Aboriginal Working Committee
In 2007, City Council approved the creation of the Aboriginal Working Committee (AWC), a partnership with the Ottawa Aboriginal Coalition (OAC), the Ottawa Police Services, the United Way and the Ottawa District School Board. Since its inception, the AWC has focused on building relationships with Aboriginal community agencies and residents, and enhancing service delivery for the Aboriginal Community in Ottawa.
For more information on this committee, please visit the AWC website.
February 1, 2018
Dear community members and partners,
On behalf of the City of Ottawa management and staff, and as Co-chair of the Aboriginal Working Committee, I wish to extend a warm welcome to everyone attending the Aboriginal Community forum.
Over the past year and a half, the Community and Social Services department has been working together with the Ottawa Aboriginal Coalition, community partners and staff from across the City of Ottawa to consider how we can work together on a reconciliation journey. We have listened to one another and reflected on actions that could form the City’s response to Truth and Reconciliation Commissions’ (TRC) Calls to Action.
With the support of the Ottawa Aboriginal Coalition, we have met with urban First Nations, Métis and Inuit Elders and Traditional Teachers and with Algonquin Anishinabe representatives from both the Algonquins of Pikwakanagan and Kitigan Zibi Anishinabeg First Nation. Their views and perspectives serve as key principles and values to guide us on this journey. They include:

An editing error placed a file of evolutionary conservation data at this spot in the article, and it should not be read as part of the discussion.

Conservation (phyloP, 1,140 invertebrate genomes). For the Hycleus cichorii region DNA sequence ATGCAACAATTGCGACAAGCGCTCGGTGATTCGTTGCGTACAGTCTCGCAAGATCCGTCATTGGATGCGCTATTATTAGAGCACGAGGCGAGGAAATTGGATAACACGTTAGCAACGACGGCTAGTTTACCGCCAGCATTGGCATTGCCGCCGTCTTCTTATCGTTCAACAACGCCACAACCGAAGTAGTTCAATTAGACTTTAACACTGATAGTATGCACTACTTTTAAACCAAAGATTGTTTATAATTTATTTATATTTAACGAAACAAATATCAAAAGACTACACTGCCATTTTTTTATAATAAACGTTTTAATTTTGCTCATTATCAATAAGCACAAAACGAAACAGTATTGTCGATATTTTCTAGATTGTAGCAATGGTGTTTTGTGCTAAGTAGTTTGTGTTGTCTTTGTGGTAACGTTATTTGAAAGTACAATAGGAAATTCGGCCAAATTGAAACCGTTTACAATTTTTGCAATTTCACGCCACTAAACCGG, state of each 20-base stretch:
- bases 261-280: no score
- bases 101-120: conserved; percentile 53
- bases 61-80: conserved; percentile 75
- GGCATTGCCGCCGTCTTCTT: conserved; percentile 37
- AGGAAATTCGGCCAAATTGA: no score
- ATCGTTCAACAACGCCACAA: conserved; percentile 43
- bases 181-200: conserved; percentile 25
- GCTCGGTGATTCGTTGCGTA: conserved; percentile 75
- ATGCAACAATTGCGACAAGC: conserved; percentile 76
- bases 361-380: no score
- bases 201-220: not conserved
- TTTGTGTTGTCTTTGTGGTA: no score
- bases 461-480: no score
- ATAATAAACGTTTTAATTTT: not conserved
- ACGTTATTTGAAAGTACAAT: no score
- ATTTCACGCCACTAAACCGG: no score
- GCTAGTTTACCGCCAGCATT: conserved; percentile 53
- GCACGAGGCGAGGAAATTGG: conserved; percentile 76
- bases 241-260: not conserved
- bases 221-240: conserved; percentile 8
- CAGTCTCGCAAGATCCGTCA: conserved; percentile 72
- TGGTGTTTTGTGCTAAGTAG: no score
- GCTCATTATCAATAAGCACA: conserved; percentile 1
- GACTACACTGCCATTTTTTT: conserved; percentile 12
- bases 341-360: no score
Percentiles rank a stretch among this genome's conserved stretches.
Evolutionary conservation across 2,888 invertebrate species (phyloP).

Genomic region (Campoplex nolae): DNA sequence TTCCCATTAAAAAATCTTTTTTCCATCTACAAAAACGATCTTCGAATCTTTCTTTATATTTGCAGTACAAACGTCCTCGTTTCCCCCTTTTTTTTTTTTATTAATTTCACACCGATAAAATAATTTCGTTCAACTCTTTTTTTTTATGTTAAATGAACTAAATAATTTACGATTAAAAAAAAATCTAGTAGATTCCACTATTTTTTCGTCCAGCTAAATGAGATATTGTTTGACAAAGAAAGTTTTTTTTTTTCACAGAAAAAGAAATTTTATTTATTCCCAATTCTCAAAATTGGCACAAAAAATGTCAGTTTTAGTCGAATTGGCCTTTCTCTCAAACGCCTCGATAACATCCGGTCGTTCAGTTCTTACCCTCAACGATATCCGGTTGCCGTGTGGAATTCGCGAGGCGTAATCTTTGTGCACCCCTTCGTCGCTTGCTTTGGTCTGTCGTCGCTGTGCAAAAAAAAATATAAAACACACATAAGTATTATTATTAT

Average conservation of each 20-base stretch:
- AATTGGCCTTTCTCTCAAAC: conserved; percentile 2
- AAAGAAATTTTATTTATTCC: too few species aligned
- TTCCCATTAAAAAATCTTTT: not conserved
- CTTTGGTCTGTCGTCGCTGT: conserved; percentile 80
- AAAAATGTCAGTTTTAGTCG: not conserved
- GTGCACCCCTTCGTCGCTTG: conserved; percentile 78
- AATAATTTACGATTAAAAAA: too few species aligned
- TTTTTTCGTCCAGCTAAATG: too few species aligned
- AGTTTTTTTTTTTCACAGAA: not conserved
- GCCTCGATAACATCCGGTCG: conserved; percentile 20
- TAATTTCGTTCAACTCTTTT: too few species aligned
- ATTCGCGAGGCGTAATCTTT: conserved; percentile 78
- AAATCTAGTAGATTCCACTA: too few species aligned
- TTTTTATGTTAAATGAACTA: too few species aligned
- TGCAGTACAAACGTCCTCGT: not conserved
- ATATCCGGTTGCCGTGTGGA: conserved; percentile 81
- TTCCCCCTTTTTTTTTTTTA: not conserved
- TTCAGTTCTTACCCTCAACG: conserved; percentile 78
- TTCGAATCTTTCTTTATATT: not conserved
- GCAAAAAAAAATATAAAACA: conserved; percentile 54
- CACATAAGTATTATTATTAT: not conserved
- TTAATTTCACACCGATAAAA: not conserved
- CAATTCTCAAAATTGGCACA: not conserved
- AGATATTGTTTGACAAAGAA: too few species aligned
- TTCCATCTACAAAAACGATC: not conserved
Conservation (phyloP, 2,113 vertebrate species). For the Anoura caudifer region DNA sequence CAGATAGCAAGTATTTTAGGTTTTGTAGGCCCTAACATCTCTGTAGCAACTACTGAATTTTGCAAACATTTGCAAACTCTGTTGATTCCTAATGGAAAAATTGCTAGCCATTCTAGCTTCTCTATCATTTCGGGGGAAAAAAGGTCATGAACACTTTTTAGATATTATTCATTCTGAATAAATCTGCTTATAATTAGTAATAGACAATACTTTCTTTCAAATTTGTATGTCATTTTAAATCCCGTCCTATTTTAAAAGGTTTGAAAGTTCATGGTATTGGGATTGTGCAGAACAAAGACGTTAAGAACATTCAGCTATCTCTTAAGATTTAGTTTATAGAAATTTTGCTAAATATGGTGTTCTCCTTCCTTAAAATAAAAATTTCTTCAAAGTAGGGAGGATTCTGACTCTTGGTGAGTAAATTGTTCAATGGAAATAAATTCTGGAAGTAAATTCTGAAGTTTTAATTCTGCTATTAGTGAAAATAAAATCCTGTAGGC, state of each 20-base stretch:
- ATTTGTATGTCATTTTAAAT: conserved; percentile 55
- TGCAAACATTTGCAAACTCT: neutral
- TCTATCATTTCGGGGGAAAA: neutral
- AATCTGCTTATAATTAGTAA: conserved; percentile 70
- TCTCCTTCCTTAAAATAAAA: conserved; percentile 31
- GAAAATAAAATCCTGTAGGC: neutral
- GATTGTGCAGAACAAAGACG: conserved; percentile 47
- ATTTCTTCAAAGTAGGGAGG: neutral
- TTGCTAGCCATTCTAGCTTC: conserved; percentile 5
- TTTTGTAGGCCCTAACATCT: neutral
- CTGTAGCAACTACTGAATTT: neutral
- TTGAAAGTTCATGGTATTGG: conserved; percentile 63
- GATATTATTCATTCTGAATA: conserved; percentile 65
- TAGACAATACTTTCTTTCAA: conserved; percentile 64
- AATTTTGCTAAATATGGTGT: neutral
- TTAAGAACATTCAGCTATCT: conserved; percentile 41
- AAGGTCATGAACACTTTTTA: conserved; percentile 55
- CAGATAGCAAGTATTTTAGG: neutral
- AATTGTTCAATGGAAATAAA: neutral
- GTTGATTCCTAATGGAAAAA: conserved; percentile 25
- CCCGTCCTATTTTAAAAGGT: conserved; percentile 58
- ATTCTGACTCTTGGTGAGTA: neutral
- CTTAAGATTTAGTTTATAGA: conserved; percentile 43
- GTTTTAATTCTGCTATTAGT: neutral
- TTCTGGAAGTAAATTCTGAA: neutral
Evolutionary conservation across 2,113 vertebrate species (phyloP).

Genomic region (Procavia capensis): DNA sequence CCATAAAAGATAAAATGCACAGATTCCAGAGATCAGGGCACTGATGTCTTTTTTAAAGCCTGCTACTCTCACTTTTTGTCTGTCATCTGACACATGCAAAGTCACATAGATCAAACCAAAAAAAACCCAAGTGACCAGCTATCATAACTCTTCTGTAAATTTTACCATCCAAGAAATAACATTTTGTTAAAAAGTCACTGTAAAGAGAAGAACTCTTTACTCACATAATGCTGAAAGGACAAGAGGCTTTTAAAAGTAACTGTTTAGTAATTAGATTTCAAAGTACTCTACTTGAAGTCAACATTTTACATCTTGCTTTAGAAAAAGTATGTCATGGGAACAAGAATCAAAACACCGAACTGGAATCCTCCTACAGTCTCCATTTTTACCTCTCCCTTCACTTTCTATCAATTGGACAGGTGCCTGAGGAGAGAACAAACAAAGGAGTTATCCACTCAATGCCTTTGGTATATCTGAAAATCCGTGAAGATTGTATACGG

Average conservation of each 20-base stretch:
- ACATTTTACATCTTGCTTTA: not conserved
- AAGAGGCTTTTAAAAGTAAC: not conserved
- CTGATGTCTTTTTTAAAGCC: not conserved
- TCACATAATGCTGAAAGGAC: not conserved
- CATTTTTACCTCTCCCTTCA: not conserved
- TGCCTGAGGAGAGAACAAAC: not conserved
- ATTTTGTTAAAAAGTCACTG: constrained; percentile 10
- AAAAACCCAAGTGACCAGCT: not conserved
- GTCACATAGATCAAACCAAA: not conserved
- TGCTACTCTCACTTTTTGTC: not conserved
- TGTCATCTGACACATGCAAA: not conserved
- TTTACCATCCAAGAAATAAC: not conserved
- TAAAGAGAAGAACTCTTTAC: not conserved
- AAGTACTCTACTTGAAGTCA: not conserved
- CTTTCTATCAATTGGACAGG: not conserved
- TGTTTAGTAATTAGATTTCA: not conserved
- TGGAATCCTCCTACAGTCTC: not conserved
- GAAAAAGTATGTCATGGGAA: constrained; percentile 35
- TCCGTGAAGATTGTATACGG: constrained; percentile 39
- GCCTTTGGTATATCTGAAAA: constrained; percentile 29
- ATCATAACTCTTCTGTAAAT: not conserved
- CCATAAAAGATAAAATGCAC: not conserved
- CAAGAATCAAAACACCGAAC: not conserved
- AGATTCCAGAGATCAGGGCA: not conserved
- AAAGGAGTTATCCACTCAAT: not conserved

Leadership starts and stops with the ability to have a conversation
Focus on relationships and create opportunities for people to share their stories
Respect and trust are key
Focus on youth, as they will bring back the Aboriginal cultures
Involvement of the Elders makes a difference (to share history and culture).
Action is important (the community needs to see tangible results), at the same time rethink the “big picture” (also work on structural changes)
Reconciliation is not about “doing for” but “doing with” the Indigenous community (do not lecture or consult, but engage and involve the community)